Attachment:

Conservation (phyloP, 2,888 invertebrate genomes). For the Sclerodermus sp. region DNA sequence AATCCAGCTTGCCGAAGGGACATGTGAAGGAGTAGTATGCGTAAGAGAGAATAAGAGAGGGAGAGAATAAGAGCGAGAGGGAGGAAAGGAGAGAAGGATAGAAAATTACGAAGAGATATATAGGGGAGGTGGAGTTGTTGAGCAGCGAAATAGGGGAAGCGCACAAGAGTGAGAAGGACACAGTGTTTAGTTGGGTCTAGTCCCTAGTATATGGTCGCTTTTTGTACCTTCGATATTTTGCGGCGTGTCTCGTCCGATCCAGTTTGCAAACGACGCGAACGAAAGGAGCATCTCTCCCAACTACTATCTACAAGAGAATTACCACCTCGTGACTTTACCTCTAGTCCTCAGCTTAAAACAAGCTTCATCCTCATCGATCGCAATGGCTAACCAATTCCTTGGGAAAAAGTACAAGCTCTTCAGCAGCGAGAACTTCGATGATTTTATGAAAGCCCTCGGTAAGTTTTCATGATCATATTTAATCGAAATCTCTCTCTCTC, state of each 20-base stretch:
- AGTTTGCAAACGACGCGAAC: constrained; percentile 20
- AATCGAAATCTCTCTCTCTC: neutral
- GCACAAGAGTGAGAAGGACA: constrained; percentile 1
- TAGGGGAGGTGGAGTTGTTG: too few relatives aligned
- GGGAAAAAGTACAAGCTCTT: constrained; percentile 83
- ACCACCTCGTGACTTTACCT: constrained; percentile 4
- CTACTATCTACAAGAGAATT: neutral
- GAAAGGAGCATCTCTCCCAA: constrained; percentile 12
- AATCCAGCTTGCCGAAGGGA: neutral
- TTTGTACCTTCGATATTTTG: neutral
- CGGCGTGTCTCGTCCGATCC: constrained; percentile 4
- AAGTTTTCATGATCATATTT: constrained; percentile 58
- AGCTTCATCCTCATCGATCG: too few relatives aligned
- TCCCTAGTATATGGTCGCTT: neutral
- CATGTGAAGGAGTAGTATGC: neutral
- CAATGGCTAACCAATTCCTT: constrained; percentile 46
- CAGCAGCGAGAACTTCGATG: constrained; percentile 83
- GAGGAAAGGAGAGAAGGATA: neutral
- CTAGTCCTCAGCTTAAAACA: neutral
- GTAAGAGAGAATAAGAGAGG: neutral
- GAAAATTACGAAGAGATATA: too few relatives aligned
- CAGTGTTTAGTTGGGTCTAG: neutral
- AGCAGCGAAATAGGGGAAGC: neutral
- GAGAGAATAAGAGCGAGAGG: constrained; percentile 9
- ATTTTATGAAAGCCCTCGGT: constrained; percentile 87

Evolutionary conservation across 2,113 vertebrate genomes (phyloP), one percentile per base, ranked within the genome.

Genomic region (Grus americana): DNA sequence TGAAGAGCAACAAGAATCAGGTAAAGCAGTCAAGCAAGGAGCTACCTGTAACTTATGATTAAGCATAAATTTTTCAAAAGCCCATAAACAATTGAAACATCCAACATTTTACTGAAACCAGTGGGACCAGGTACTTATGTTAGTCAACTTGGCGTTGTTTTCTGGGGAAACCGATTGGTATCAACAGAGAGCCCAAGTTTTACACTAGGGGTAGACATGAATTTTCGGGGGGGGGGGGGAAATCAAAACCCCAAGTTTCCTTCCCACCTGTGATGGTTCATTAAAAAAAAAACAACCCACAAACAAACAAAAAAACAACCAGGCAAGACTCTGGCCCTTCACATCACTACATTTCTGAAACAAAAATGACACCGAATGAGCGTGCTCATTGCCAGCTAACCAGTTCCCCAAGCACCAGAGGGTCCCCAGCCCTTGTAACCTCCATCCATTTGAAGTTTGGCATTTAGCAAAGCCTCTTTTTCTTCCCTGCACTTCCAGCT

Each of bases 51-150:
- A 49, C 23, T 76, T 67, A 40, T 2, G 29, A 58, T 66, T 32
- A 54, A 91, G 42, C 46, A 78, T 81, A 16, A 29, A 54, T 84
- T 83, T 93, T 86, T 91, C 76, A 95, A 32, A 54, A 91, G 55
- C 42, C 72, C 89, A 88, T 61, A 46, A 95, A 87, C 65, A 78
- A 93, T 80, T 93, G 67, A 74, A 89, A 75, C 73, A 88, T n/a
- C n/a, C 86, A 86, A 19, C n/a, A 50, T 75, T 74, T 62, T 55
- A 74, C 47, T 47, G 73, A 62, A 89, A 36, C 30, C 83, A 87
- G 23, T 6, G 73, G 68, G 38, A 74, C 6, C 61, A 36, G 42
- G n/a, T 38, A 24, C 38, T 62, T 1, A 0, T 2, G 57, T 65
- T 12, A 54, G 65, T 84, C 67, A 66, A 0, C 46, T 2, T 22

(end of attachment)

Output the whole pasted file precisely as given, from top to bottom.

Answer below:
Conservation (phyloP, 2,888 invertebrate genomes). For the Sclerodermus sp. region DNA sequence AATCCAGCTTGCCGAAGGGACATGTGAAGGAGTAGTATGCGTAAGAGAGAATAAGAGAGGGAGAGAATAAGAGCGAGAGGGAGGAAAGGAGAGAAGGATAGAAAATTACGAAGAGATATATAGGGGAGGTGGAGTTGTTGAGCAGCGAAATAGGGGAAGCGCACAAGAGTGAGAAGGACACAGTGTTTAGTTGGGTCTAGTCCCTAGTATATGGTCGCTTTTTGTACCTTCGATATTTTGCGGCGTGTCTCGTCCGATCCAGTTTGCAAACGACGCGAACGAAAGGAGCATCTCTCCCAACTACTATCTACAAGAGAATTACCACCTCGTGACTTTACCTCTAGTCCTCAGCTTAAAACAAGCTTCATCCTCATCGATCGCAATGGCTAACCAATTCCTTGGGAAAAAGTACAAGCTCTTCAGCAGCGAGAACTTCGATGATTTTATGAAAGCCCTCGGTAAGTTTTCATGATCATATTTAATCGAAATCTCTCTCTCTC, state of each 20-base stretch:
- AGTTTGCAAACGACGCGAAC: constrained; percentile 20
- AATCGAAATCTCTCTCTCTC: neutral
- GCACAAGAGTGAGAAGGACA: constrained; percentile 1
- TAGGGGAGGTGGAGTTGTTG: too few relatives aligned
- GGGAAAAAGTACAAGCTCTT: constrained; percentile 83
- ACCACCTCGTGACTTTACCT: constrained; percentile 4
- CTACTATCTACAAGAGAATT: neutral
- GAAAGGAGCATCTCTCCCAA: constrained; percentile 12
- AATCCAGCTTGCCGAAGGGA: neutral
- TTTGTACCTTCGATATTTTG: neutral
- CGGCGTGTCTCGTCCGATCC: constrained; percentile 4
- AAGTTTTCATGATCATATTT: constrained; percentile 58
- AGCTTCATCCTCATCGATCG: too few relatives aligned
- TCCCTAGTATATGGTCGCTT: neutral
- CATGTGAAGGAGTAGTATGC: neutral
- CAATGGCTAACCAATTCCTT: constrained; percentile 46
- CAGCAGCGAGAACTTCGATG: constrained; percentile 83
- GAGGAAAGGAGAGAAGGATA: neutral
- CTAGTCCTCAGCTTAAAACA: neutral
- GTAAGAGAGAATAAGAGAGG: neutral
- GAAAATTACGAAGAGATATA: too few relatives aligned
- CAGTGTTTAGTTGGGTCTAG: neutral
- AGCAGCGAAATAGGGGAAGC: neutral
- GAGAGAATAAGAGCGAGAGG: constrained; percentile 9
- ATTTTATGAAAGCCCTCGGT: constrained; percentile 87

Evolutionary conservation across 2,113 vertebrate genomes (phyloP), one percentile per base, ranked within the genome.

Genomic region (Grus americana): DNA sequence TGAAGAGCAACAAGAATCAGGTAAAGCAGTCAAGCAAGGAGCTACCTGTAACTTATGATTAAGCATAAATTTTTCAAAAGCCCATAAACAATTGAAACATCCAACATTTTACTGAAACCAGTGGGACCAGGTACTTATGTTAGTCAACTTGGCGTTGTTTTCTGGGGAAACCGATTGGTATCAACAGAGAGCCCAAGTTTTACACTAGGGGTAGACATGAATTTTCGGGGGGGGGGGGGAAATCAAAACCCCAAGTTTCCTTCCCACCTGTGATGGTTCATTAAAAAAAAAACAACCCACAAACAAACAAAAAAACAACCAGGCAAGACTCTGGCCCTTCACATCACTACATTTCTGAAACAAAAATGACACCGAATGAGCGTGCTCATTGCCAGCTAACCAGTTCCCCAAGCACCAGAGGGTCCCCAGCCCTTGTAACCTCCATCCATTTGAAGTTTGGCATTTAGCAAAGCCTCTTTTTCTTCCCTGCACTTCCAGCT

Each of bases 51-150:
- A 49, C 23, T 76, T 67, A 40, T 2, G 29, A 58, T 66, T 32
- A 54, A 91, G 42, C 46, A 78, T 81, A 16, A 29, A 54, T 84
- T 83, T 93, T 86, T 91, C 76, A 95, A 32, A 54, A 91, G 55
- C 42, C 72, C 89, A 88, T 61, A 46, A 95, A 87, C 65, A 78
- A 93, T 80, T 93, G 67, A 74, A 89, A 75, C 73, A 88, T n/a
- C n/a, C 86, A 86, A 19, C n/a, A 50, T 75, T 74, T 62, T 55
- A 74, C 47, T 47, G 73, A 62, A 89, A 36, C 30, C 83, A 87
- G 23, T 6, G 73, G 68, G 38, A 74, C 6, C 61, A 36, G 42
- G n/a, T 38, A 24, C 38, T 62, T 1, A 0, T 2, G 57, T 65
- T 12, A 54, G 65, T 84, C 67, A 66, A 0, C 46, T 2, T 22